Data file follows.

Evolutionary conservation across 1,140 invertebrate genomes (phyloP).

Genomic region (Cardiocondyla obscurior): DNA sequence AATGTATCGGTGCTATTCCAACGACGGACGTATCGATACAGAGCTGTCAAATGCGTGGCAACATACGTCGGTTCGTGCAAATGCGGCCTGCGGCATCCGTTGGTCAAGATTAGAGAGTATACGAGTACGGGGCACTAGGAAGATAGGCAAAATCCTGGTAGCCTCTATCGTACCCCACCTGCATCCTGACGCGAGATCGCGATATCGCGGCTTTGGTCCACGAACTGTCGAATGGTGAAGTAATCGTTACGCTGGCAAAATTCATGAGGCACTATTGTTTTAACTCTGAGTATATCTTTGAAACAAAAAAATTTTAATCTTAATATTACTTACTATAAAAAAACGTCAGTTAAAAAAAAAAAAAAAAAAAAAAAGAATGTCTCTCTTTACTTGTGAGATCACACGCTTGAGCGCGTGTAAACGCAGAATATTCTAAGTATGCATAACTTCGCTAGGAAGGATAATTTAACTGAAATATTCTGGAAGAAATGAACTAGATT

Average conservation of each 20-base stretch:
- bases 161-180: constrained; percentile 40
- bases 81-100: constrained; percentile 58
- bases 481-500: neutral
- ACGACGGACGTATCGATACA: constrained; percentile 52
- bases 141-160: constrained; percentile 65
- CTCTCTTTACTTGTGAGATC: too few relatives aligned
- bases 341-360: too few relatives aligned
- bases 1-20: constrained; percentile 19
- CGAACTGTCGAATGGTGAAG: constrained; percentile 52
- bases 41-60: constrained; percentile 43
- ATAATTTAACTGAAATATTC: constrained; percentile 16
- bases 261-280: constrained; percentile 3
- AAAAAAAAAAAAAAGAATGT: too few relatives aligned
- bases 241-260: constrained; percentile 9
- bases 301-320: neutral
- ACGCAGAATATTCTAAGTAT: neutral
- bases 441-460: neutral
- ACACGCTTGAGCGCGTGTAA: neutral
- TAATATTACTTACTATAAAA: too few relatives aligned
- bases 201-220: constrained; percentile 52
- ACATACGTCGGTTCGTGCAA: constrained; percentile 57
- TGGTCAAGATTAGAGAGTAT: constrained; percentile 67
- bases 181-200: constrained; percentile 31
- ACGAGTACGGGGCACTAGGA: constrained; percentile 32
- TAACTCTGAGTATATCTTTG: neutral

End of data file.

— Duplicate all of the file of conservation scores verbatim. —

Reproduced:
Evolutionary conservation across 1,140 invertebrate genomes (phyloP).

Genomic region (Cardiocondyla obscurior): DNA sequence AATGTATCGGTGCTATTCCAACGACGGACGTATCGATACAGAGCTGTCAAATGCGTGGCAACATACGTCGGTTCGTGCAAATGCGGCCTGCGGCATCCGTTGGTCAAGATTAGAGAGTATACGAGTACGGGGCACTAGGAAGATAGGCAAAATCCTGGTAGCCTCTATCGTACCCCACCTGCATCCTGACGCGAGATCGCGATATCGCGGCTTTGGTCCACGAACTGTCGAATGGTGAAGTAATCGTTACGCTGGCAAAATTCATGAGGCACTATTGTTTTAACTCTGAGTATATCTTTGAAACAAAAAAATTTTAATCTTAATATTACTTACTATAAAAAAACGTCAGTTAAAAAAAAAAAAAAAAAAAAAAAGAATGTCTCTCTTTACTTGTGAGATCACACGCTTGAGCGCGTGTAAACGCAGAATATTCTAAGTATGCATAACTTCGCTAGGAAGGATAATTTAACTGAAATATTCTGGAAGAAATGAACTAGATT

Average conservation of each 20-base stretch:
- bases 161-180: constrained; percentile 40
- bases 81-100: constrained; percentile 58
- bases 481-500: neutral
- ACGACGGACGTATCGATACA: constrained; percentile 52
- bases 141-160: constrained; percentile 65
- CTCTCTTTACTTGTGAGATC: too few relatives aligned
- bases 341-360: too few relatives aligned
- bases 1-20: constrained; percentile 19
- CGAACTGTCGAATGGTGAAG: constrained; percentile 52
- bases 41-60: constrained; percentile 43
- ATAATTTAACTGAAATATTC: constrained; percentile 16
- bases 261-280: constrained; percentile 3
- AAAAAAAAAAAAAAGAATGT: too few relatives aligned
- bases 241-260: constrained; percentile 9
- bases 301-320: neutral
- ACGCAGAATATTCTAAGTAT: neutral
- bases 441-460: neutral
- ACACGCTTGAGCGCGTGTAA: neutral
- TAATATTACTTACTATAAAA: too few relatives aligned
- bases 201-220: constrained; percentile 52
- ACATACGTCGGTTCGTGCAA: constrained; percentile 57
- TGGTCAAGATTAGAGAGTAT: constrained; percentile 67
- bases 181-200: constrained; percentile 31
- ACGAGTACGGGGCACTAGGA: constrained; percentile 32
- TAACTCTGAGTATATCTTTG: neutral